[Cryptography] Proposal of a fair contract signing protocol

mok-kong shen mok-kong.shen at t-online.de
Thu Jun 30 12:32:12 EDT 2016

Am 29.06.2016 um 17:08 schrieb Allen:
>     Step 1: Alice formulates a contract document C, assigns to it a unique
>     identifier, generates with visual cryptography a pair (X, Y), signs X
>     and sends a message containing signed(Alice, X) and Y and a promise
>     (a conditioned commitment) that she will sign Y in case Bob signs X and
>     Y, to Bob.
> As you stated previously, Alice's "promise" is enforceable in court by
> Bob, so as soon as Alice sends her promise, she is bound while Bob is
> not, and therefore the protocol fails any reasonable definition of
> "fairness".

You clearly have misunderstood me. In step 1 Alice is bound to
something but Bob to nothing. But that doesn't matter "at all" to
my definition of fairness, which deals merely with (1) the (if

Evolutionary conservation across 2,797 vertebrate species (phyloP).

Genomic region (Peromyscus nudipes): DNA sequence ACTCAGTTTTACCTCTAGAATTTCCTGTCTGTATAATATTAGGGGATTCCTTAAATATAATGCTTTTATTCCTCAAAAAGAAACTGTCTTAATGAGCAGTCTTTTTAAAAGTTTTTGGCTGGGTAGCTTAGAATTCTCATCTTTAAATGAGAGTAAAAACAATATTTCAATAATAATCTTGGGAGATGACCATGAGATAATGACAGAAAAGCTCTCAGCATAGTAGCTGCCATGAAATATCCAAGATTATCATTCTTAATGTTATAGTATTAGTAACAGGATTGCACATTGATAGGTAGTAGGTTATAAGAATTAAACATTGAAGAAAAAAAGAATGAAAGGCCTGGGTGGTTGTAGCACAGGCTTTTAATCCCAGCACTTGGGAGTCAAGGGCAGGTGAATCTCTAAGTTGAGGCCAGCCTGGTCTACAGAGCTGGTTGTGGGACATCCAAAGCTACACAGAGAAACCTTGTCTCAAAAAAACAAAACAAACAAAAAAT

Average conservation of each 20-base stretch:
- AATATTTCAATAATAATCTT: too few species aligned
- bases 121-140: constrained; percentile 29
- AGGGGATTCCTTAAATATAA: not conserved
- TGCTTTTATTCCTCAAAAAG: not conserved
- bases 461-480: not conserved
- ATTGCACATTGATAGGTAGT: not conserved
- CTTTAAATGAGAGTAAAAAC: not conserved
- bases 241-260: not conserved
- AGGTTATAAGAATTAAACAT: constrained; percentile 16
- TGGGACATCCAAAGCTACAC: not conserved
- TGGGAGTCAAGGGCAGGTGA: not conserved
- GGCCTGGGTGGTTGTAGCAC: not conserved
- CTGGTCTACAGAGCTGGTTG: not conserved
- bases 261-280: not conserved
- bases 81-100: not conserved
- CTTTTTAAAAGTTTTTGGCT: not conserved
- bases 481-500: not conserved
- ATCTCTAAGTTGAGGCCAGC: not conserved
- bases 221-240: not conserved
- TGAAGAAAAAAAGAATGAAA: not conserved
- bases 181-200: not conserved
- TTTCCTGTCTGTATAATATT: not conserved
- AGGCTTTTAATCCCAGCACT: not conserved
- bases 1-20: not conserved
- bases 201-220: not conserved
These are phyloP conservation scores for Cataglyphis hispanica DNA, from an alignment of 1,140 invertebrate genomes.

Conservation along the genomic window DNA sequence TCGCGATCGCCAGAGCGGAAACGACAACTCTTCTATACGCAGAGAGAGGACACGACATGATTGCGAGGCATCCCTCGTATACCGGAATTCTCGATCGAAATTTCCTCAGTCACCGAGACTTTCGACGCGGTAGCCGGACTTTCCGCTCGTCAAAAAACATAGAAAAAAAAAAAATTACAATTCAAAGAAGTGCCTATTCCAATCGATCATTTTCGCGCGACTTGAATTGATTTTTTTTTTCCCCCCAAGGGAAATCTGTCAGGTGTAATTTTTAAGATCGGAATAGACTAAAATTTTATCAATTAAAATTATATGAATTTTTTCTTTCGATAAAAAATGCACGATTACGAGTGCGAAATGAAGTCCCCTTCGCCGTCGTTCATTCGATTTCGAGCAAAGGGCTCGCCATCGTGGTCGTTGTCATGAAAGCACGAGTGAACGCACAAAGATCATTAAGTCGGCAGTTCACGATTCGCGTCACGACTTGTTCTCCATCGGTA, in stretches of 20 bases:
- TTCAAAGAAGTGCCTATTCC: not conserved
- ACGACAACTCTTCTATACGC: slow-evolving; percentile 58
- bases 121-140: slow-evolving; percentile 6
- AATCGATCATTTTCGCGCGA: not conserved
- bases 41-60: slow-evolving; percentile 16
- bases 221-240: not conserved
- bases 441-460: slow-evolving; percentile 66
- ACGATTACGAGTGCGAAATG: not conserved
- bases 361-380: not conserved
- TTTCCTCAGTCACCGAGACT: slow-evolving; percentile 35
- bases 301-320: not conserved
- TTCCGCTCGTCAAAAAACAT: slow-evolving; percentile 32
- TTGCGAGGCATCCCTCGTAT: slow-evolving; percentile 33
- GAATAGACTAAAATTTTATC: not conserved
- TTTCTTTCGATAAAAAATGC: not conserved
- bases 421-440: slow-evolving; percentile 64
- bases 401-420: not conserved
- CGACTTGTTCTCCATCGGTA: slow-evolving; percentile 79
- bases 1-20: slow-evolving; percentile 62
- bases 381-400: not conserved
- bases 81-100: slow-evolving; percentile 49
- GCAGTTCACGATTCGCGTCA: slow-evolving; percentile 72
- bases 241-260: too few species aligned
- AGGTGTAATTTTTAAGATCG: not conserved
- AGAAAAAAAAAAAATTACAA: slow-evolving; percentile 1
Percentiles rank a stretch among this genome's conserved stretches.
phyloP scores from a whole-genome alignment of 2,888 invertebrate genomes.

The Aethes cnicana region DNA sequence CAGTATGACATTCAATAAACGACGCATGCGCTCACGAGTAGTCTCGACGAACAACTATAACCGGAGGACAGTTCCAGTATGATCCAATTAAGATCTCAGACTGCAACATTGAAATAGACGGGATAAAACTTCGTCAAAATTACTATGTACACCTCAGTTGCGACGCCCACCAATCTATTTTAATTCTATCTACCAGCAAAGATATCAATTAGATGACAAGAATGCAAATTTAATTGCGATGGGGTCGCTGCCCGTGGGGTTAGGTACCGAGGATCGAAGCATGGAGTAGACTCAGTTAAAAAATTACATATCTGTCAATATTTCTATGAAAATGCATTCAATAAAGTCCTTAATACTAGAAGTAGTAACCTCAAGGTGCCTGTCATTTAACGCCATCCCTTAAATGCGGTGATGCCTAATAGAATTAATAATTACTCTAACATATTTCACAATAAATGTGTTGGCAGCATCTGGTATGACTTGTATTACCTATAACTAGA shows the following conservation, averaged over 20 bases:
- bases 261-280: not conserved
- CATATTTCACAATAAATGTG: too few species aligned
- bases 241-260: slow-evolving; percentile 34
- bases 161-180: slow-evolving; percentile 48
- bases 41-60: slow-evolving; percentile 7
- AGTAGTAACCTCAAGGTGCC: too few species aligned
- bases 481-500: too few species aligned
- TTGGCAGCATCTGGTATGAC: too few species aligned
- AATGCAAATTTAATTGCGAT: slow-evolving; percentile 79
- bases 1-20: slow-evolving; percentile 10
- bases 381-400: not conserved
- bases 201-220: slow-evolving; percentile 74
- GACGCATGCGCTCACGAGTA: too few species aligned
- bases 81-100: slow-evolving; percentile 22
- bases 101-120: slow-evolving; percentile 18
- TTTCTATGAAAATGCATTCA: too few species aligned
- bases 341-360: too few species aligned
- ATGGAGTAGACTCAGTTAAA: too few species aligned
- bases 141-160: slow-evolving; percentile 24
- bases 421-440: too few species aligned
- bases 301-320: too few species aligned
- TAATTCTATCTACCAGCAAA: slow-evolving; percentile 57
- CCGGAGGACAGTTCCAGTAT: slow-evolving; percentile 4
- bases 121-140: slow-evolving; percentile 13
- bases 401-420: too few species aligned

exists, then clearly bad) hypothetical situation where a contract
already comes into being (i.e. after step 3) "but" there is a (for
argumentaton purposes temporarily "assumed" possible) finite time
period in the contract processing during which one partner is fully
committed while the other partner is not fully committed and (2)
the consequential corresponding question of whether such an "assumed"
case could "ever" happen in my scheme. I claim that such a hypothetical
case clearly can't logically exist, which means that my protocol
satisfies my definition. If you don't agree, then please point out
at which location or locations of my protocol there is something
wrong/impossible and therefore my scheme couldn't satisfy my definition.

M. K. Shen

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